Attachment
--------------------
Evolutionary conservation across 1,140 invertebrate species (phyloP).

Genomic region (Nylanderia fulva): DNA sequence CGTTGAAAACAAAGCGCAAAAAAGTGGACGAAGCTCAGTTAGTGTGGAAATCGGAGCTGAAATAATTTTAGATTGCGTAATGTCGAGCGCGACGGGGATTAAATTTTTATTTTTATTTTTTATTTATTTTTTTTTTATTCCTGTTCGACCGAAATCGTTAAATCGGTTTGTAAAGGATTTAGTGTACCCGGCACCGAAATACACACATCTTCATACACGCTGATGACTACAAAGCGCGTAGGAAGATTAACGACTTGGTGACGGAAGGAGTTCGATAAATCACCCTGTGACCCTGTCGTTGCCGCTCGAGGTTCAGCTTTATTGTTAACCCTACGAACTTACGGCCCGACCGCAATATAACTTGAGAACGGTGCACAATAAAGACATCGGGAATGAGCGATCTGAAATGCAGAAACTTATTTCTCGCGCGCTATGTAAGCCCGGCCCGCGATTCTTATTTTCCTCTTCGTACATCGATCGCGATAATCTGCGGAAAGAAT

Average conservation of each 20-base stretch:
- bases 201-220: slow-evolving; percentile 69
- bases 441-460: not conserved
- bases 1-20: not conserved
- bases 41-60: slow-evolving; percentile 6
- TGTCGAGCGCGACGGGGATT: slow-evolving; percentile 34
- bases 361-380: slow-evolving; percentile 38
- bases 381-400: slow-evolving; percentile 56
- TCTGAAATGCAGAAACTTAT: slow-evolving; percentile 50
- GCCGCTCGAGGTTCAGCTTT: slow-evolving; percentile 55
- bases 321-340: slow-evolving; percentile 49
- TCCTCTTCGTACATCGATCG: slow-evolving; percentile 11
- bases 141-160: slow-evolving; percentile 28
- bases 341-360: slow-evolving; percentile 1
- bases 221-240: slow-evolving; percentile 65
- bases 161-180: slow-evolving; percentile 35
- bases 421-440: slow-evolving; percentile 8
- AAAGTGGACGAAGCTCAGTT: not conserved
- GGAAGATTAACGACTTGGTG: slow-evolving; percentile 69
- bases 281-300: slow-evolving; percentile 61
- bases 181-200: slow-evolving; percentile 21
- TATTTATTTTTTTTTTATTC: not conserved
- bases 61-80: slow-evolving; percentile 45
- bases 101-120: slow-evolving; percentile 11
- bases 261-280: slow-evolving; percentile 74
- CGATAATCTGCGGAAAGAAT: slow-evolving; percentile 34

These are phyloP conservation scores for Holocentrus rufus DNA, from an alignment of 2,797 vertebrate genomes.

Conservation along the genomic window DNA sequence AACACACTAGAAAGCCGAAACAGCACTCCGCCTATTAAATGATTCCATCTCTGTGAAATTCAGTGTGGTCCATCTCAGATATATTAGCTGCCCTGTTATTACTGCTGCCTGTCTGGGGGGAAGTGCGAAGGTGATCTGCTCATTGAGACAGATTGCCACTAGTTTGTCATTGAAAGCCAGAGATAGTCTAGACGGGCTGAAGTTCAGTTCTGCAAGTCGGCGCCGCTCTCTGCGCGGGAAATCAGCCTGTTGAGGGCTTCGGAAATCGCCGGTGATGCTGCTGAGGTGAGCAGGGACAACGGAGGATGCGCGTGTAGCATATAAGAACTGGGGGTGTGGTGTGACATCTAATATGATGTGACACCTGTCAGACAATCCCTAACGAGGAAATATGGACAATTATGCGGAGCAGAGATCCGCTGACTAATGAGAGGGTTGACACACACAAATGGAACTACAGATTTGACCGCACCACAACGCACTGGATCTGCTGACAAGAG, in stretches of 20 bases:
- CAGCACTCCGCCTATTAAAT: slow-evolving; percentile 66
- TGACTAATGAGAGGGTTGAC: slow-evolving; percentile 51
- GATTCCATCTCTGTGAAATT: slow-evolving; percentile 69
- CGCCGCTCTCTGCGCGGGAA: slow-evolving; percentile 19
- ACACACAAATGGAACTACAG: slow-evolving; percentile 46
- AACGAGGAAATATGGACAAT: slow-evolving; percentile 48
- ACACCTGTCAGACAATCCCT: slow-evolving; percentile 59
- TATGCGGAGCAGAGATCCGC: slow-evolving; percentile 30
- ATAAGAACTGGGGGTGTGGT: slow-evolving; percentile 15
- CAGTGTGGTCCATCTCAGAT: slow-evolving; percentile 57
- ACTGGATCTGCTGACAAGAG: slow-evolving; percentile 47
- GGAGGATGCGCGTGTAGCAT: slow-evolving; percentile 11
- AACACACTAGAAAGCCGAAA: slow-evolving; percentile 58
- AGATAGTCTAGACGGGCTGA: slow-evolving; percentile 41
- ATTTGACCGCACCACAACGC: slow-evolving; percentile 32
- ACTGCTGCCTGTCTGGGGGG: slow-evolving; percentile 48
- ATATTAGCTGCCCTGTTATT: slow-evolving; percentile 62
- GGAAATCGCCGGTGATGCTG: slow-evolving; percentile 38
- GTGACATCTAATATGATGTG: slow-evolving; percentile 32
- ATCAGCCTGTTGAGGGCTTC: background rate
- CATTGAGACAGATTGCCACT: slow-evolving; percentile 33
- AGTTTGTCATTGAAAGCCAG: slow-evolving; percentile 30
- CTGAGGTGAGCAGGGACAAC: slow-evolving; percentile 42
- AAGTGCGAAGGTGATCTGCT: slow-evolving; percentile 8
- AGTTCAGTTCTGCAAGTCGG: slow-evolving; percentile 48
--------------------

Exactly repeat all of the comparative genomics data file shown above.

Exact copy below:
Evolutionary conservation across 1,140 invertebrate species (phyloP).

Genomic region (Nylanderia fulva): DNA sequence CGTTGAAAACAAAGCGCAAAAAAGTGGACGAAGCTCAGTTAGTGTGGAAATCGGAGCTGAAATAATTTTAGATTGCGTAATGTCGAGCGCGACGGGGATTAAATTTTTATTTTTATTTTTTATTTATTTTTTTTTTATTCCTGTTCGACCGAAATCGTTAAATCGGTTTGTAAAGGATTTAGTGTACCCGGCACCGAAATACACACATCTTCATACACGCTGATGACTACAAAGCGCGTAGGAAGATTAACGACTTGGTGACGGAAGGAGTTCGATAAATCACCCTGTGACCCTGTCGTTGCCGCTCGAGGTTCAGCTTTATTGTTAACCCTACGAACTTACGGCCCGACCGCAATATAACTTGAGAACGGTGCACAATAAAGACATCGGGAATGAGCGATCTGAAATGCAGAAACTTATTTCTCGCGCGCTATGTAAGCCCGGCCCGCGATTCTTATTTTCCTCTTCGTACATCGATCGCGATAATCTGCGGAAAGAAT

Average conservation of each 20-base stretch:
- bases 201-220: slow-evolving; percentile 69
- bases 441-460: not conserved
- bases 1-20: not conserved
- bases 41-60: slow-evolving; percentile 6
- TGTCGAGCGCGACGGGGATT: slow-evolving; percentile 34
- bases 361-380: slow-evolving; percentile 38
- bases 381-400: slow-evolving; percentile 56
- TCTGAAATGCAGAAACTTAT: slow-evolving; percentile 50
- GCCGCTCGAGGTTCAGCTTT: slow-evolving; percentile 55
- bases 321-340: slow-evolving; percentile 49
- TCCTCTTCGTACATCGATCG: slow-evolving; percentile 11
- bases 141-160: slow-evolving; percentile 28
- bases 341-360: slow-evolving; percentile 1
- bases 221-240: slow-evolving; percentile 65
- bases 161-180: slow-evolving; percentile 35
- bases 421-440: slow-evolving; percentile 8
- AAAGTGGACGAAGCTCAGTT: not conserved
- GGAAGATTAACGACTTGGTG: slow-evolving; percentile 69
- bases 281-300: slow-evolving; percentile 61
- bases 181-200: slow-evolving; percentile 21
- TATTTATTTTTTTTTTATTC: not conserved
- bases 61-80: slow-evolving; percentile 45
- bases 101-120: slow-evolving; percentile 11
- bases 261-280: slow-evolving; percentile 74
- CGATAATCTGCGGAAAGAAT: slow-evolving; percentile 34

These are phyloP conservation scores for Holocentrus rufus DNA, from an alignment of 2,797 vertebrate genomes.

Conservation along the genomic window DNA sequence AACACACTAGAAAGCCGAAACAGCACTCCGCCTATTAAATGATTCCATCTCTGTGAAATTCAGTGTGGTCCATCTCAGATATATTAGCTGCCCTGTTATTACTGCTGCCTGTCTGGGGGGAAGTGCGAAGGTGATCTGCTCATTGAGACAGATTGCCACTAGTTTGTCATTGAAAGCCAGAGATAGTCTAGACGGGCTGAAGTTCAGTTCTGCAAGTCGGCGCCGCTCTCTGCGCGGGAAATCAGCCTGTTGAGGGCTTCGGAAATCGCCGGTGATGCTGCTGAGGTGAGCAGGGACAACGGAGGATGCGCGTGTAGCATATAAGAACTGGGGGTGTGGTGTGACATCTAATATGATGTGACACCTGTCAGACAATCCCTAACGAGGAAATATGGACAATTATGCGGAGCAGAGATCCGCTGACTAATGAGAGGGTTGACACACACAAATGGAACTACAGATTTGACCGCACCACAACGCACTGGATCTGCTGACAAGAG, in stretches of 20 bases:
- CAGCACTCCGCCTATTAAAT: slow-evolving; percentile 66
- TGACTAATGAGAGGGTTGAC: slow-evolving; percentile 51
- GATTCCATCTCTGTGAAATT: slow-evolving; percentile 69
- CGCCGCTCTCTGCGCGGGAA: slow-evolving; percentile 19
- ACACACAAATGGAACTACAG: slow-evolving; percentile 46
- AACGAGGAAATATGGACAAT: slow-evolving; percentile 48
- ACACCTGTCAGACAATCCCT: slow-evolving; percentile 59
- TATGCGGAGCAGAGATCCGC: slow-evolving; percentile 30
- ATAAGAACTGGGGGTGTGGT: slow-evolving; percentile 15
- CAGTGTGGTCCATCTCAGAT: slow-evolving; percentile 57
- ACTGGATCTGCTGACAAGAG: slow-evolving; percentile 47
- GGAGGATGCGCGTGTAGCAT: slow-evolving; percentile 11
- AACACACTAGAAAGCCGAAA: slow-evolving; percentile 58
- AGATAGTCTAGACGGGCTGA: slow-evolving; percentile 41
- ATTTGACCGCACCACAACGC: slow-evolving; percentile 32
- ACTGCTGCCTGTCTGGGGGG: slow-evolving; percentile 48
- ATATTAGCTGCCCTGTTATT: slow-evolving; percentile 62
- GGAAATCGCCGGTGATGCTG: slow-evolving; percentile 38
- GTGACATCTAATATGATGTG: slow-evolving; percentile 32
- ATCAGCCTGTTGAGGGCTTC: background rate
- CATTGAGACAGATTGCCACT: slow-evolving; percentile 33
- AGTTTGTCATTGAAAGCCAG: slow-evolving; percentile 30
- CTGAGGTGAGCAGGGACAAC: slow-evolving; percentile 42
- AAGTGCGAAGGTGATCTGCT: slow-evolving; percentile 8
- AGTTCAGTTCTGCAAGTCGG: slow-evolving; percentile 48